By M. Khaldoon
5S is a set of method providing a standard approach to housekeeping within Lean manufacturing.
Usually it is promoted as being far more than simply housekeeping and some of the elements described below certainly have broader implications.
It originated, as did most of the elements of JIT, within Toyota. A cornerstone of 5S is that untidy, messy work areas are not productive.
As well as the physical implications of junk getting in everybody's way and dirt compromising quality, we are all are happier in a clean and tidy environment and hence more inclined to work hard and with due care and attention.
In fact 5S is the name of a workplace organization method that uses a list of five Japanese words: seiri, seiton, seiso, seiketsu, and shitsuke.
Transliterated into English, they all start with the letter "S". The list describes how to organize a work space for efficiency and effectiveness by identifying and storing the items used, maintaining the area and items, and sustaining the new order. The decision-making process usually comes from a dialogue about standardization, which builds understanding among employees of how they should do the work.
There are five 5S phases: as sort, straighten, shine, standardize and sustain.
5S is now being applied to a wide variety of industries. It has expanded from manufacturing to health care, education, government, and many other industries. Although the origins of the 5S methodology are in manufacturing, it can also be applied to knowledge-economy work, with information, software, or media in the place of physical product.
Benefits of 5S:
5S implementation can significant reduce the square footage needed for operations by organising and disposing of unused equipment and supplies. Less storage space decreases energy needed to heat and light the space. Organizing equipment, parts, and materials so they are easy to find can significantly reduce unneeded consumption.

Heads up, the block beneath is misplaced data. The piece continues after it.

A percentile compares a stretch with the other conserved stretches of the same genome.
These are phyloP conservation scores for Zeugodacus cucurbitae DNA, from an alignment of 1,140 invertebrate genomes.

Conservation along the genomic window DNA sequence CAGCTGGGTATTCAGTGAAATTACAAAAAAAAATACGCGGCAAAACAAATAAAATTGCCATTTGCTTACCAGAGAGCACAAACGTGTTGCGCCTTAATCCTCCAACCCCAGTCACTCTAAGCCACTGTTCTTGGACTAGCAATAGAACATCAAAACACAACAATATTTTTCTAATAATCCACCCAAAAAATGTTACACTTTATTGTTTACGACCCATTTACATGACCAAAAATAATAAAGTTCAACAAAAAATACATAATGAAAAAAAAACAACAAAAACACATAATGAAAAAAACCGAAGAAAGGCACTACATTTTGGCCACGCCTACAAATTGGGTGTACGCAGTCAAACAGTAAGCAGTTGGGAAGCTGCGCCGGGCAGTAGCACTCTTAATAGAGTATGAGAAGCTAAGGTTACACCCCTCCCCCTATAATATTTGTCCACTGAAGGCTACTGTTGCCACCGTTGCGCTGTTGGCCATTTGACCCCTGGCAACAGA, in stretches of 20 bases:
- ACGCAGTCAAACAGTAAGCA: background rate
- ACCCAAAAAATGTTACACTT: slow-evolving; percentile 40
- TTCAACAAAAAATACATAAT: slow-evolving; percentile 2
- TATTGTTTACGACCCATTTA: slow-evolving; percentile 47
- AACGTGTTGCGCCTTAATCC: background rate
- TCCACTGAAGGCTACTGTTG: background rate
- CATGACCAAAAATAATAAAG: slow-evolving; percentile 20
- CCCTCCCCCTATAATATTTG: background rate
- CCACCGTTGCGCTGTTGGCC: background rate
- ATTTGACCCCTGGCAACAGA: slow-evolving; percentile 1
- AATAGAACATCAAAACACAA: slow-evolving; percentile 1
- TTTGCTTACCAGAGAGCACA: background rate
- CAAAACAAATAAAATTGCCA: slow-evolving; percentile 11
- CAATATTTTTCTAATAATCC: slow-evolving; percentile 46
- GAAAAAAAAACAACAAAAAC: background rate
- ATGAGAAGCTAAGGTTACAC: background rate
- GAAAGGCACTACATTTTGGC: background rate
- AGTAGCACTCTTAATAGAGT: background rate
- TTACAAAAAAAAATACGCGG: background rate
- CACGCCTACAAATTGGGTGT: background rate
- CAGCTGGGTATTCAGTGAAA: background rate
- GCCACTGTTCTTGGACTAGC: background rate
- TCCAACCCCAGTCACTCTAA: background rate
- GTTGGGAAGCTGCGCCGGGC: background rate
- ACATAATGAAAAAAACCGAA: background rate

Employees are more likely to finish one batch of chemicals or materials before opening or ordering more, resulting in less chemicals or materials expiring and needing disposal.
5S visual cues (e.g., signs, placards, scoreboards, laminated procedures in workstations) can be used to raise employee understanding of proper waste handling and management procedures, as well as workplace hazards and appropriate emergency response procedures. 5S techniques can be used to improve labelling of hazardous materials and wastes. In addition, environmental procedures often are separate from operating procedures, and they are not easily accessible to the workstation. 5S implementation often result is easy to read laminated procedures located in workstations. Integration with 5S visual cues and operating procedures can improve employee environmental management.
5S Standard template: To clarify expectations for 5S workplace organisation and housekeeping, a best thing is “before and after” storyboard.
It would an ideal if we understand 5S as we understand all aspects of other types of improvement and problem-solving activity and then to agree a change program for our own business, some businesses have more success if improvement initiatives are launched with a generic, well-publicised term as project name. Equally, this is not a good solution in other organisations. Again, the history and culture of the company or the specific plant have to be taken into account when this decision is taken.
In the end, the elements of 5S are all valuable in their own right but they simply form part of the bigger picture of establishing good practice. They sit alongside the other elements of Lean.
* M. Khaldoon is a HPS - Pacific Quality Manager at Honeywell. He has an MBA in Manufacturing Quality Management. He currently holds a six sigma black belt and is teaching six sigma at Swinburne University, Hawthorn campus, to post graduate students.